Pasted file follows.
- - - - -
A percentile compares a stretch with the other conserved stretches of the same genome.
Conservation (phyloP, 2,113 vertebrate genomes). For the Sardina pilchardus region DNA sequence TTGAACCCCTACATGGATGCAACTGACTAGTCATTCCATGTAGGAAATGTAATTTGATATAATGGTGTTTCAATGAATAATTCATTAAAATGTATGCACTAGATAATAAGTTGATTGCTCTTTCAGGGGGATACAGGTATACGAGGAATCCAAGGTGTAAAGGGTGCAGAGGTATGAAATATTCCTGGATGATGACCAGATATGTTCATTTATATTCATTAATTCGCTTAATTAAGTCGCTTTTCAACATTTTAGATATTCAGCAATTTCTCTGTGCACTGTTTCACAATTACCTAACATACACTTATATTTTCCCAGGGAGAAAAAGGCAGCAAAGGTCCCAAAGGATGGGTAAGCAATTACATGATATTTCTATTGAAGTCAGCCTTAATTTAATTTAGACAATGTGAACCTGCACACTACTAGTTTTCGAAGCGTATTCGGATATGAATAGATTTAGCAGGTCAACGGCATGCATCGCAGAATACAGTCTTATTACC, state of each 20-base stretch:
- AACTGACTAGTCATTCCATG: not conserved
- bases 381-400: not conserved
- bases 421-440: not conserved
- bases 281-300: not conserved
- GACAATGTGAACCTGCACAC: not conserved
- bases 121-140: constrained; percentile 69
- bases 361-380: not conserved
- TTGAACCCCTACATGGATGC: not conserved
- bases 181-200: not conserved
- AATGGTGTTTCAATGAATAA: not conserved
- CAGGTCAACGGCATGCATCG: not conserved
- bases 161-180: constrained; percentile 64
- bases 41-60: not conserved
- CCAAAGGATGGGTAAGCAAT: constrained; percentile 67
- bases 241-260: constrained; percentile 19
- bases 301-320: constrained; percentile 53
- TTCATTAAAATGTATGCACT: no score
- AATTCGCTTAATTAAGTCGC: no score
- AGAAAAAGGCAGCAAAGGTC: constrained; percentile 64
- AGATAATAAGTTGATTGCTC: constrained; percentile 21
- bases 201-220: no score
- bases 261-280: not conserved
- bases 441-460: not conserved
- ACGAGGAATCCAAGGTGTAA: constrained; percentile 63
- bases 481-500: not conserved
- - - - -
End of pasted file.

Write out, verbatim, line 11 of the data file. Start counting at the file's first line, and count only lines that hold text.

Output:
- bases 181-200: not conserved